"You've been okayed to come to the Sunday games - after you do some software installations in Personnel of course," he says, handing me a list longer than the 'known bugs' of Windows 95.
Saturday dawns and, never ones to turn down a challenge, the PFY and I pull out all stops to ensure that the upgrades get done on time. In fact, we even have a little spare, which we put to good use.
Monday comes, and I go to work knowing full well I'm going to be burdened by a conversation with the boss. Sure enough, he calls out to me before I can get to mission control and gestures to his office which, from my angle, appears to have more than its usual allocation of Personnel management in situ. The PFY is also on the scene, so it's very cramped in the boss's office.
"Simon," the boss starts, "I've just been going over a number of complaints that Justin here has raised about your conduct yesterday."
"Yesterday?" I ask, innocence my new middle name.
"At the games? At Balesworth Castle Grounds?" Justin snaps.
"Oh yes! And you say there were complaints?"
"Yes! You realise that this was supposed to be a 'fun' occasion, where members of the various departments could meet in a spirit of sportsmanship."
"Yes, I did realise that. In fact, I did my best to try every game even though some of them were quite new to me."
"So it would appear. Justin seems to believe that you may have been a little over-enthusiastic."
"Really? I can't think why. Can you?" I ask the PFY.
"What about the petanque game?"
"The petanque game?"
"Yes, where you played your ball from the rooftop?"
"Oh yes! Well I had to - I got a helpdesk call on the cellphone and the reception on the playing field was lousy. So, in the 'spirit of sportspersonship', I didn't want everyone waiting for me to have my turn. Anyway, I don't believe there's anything in the rules about what height you have to play the ball from."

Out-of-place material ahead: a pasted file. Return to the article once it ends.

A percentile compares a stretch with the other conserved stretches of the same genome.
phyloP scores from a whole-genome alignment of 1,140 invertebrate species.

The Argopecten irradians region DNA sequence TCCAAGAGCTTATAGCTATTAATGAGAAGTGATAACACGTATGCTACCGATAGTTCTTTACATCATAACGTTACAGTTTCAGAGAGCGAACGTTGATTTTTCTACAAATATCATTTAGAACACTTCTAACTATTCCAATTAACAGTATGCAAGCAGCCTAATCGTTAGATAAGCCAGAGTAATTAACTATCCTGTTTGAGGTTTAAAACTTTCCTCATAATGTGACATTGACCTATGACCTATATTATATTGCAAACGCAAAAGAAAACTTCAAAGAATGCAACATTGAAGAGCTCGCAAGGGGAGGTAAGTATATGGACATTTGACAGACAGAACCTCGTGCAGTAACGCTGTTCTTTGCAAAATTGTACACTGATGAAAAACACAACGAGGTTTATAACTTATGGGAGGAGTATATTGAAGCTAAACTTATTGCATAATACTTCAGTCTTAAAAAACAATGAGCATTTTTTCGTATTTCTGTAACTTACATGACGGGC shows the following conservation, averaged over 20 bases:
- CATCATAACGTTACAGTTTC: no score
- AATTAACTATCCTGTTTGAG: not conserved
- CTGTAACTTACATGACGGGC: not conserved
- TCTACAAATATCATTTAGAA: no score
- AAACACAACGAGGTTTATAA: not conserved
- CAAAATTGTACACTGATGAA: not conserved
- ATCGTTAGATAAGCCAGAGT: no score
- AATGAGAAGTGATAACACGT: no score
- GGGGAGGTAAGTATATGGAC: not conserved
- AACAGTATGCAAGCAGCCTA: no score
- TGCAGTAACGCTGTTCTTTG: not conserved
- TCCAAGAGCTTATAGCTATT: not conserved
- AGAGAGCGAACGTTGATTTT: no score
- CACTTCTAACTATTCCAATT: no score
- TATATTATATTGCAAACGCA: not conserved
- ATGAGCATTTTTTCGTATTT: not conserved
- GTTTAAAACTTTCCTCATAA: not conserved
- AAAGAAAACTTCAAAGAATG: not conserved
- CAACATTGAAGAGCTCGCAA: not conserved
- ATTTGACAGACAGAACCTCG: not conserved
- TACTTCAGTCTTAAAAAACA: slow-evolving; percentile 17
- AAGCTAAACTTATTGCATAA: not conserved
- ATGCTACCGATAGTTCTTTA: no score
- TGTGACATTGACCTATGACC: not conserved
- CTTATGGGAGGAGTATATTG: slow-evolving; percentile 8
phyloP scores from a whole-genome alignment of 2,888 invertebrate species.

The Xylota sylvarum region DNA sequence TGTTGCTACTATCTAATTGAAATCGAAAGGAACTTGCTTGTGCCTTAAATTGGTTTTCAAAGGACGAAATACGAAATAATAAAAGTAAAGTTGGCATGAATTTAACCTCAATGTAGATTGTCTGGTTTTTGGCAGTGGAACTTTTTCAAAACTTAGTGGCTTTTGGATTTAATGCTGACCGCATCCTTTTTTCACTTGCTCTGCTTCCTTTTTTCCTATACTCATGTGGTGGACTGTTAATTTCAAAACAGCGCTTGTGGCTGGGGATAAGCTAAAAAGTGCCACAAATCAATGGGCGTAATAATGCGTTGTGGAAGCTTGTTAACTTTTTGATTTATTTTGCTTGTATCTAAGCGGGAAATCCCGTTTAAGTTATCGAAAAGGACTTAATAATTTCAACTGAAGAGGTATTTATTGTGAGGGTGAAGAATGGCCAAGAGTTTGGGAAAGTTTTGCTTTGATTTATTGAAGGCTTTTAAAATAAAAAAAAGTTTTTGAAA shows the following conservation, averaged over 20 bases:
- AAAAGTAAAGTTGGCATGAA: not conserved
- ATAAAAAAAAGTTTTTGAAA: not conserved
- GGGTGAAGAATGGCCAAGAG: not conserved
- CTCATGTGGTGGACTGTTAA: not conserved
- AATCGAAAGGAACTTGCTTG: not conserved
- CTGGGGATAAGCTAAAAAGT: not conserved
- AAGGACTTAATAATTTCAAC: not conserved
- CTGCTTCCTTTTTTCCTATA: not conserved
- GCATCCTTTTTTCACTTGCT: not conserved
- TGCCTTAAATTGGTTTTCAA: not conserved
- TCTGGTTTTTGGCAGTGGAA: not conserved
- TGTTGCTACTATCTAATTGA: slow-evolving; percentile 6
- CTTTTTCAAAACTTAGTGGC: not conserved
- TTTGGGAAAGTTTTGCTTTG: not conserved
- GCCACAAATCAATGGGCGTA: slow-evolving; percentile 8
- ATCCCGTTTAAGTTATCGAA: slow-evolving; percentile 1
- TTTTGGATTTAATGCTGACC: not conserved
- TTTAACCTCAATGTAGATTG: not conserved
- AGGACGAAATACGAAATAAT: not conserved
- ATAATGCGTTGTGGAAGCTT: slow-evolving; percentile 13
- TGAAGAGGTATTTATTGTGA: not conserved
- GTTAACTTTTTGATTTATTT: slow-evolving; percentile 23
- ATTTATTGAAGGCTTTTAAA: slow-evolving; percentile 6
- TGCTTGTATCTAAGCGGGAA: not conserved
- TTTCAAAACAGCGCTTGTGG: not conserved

"Perhaps not, but pretending to light a fuse on the castle's cannon before playing your ball didn't add to your competitors' sense of well-being..."
"It was only a bit of fun."
"Like the petanque ball that dented the bonnet of Justin's coupΘ?"
"Oh, I just needed a little fine-tuning on my aim," I cry, still going for the innocent look.
"And that would be the same excuse you'll be using for the 'Hacky Sack' game?" he continued.
"I admit I did get a little enthusiastic," I reply, "which, combined with the angle of the sun, may have led to some confusion."
"Confusion...yes," Justin hissed.
"Well at least I managed to kick the sack."
"You managed to kick a sack. Unfortunately for Justin, the sack concerned is more commonly known as a scrotum."
"As I said, the sun, me not being used to steel toe-capped shoes..."
"I might be able to accept these excuses except it appears that neither of you performed the software installs I asked..."
"Yes we did," the PFY cried.
"None of the machines are booting!" Justin shouted, unable to restrain himself any longer. "They're just sitting there."
"I told you," I said to the PFY "Those bloody hard disks were faulty."
"Which brings me to this," the Boss sighed, holding up a piece of disk-testing equipment. "Anyone care to tell me how this got into Justin's office?"
"He's fixed the coupΘ himself to save on insurance?" I offer helpfully.
The PFY and I settle ourselves comfortably for the wailing and gnashing of teeth to follow...
"I'd like you to rig up the video conference stuff up so that I can give a quick speech to the entire company" he requests.
"You're not retiring, are you?" the boss blurts, eyes on a prize WAAAAY above his station.
"An early Easter message to the troops, then?"
"No. The truth of the matter is that we've been bought out. Lock, stock and Barrel"
"THE BLOODY JAPS!" the boss cries.
"No, no!" the CEO sighs, "Anyway, with the world money situation, about the only other place it would come from would be Amsterdam."
"Oh thank goodness for that!" the boss blurts, "I don't know a word of Belgian!"
The things you hear when you haven't got your nailgun...
The day arrives and the CEO spells it out for the masses around the world. An American conglomerate looking for foreign investment stumbled across our well-doctored Annual Report and liked what they saw so much that they bought the company. The news that there are no plans for resizing is met with a collective sigh from the assembled proles. For now, it's business as usual...
"Simon," the CEO mumbles, away from the relative security of his executive en-suite for the second time this week (a new record). "Just need you and your Man Friday to pop over to the Mother company in the US for a week or so to see how they do their stuff. Smart cookies over there apparently, all state-of-the-art palaver. Anyway, the bosses there just want to go over and chin-wag with their techos. Hope you don't mind..."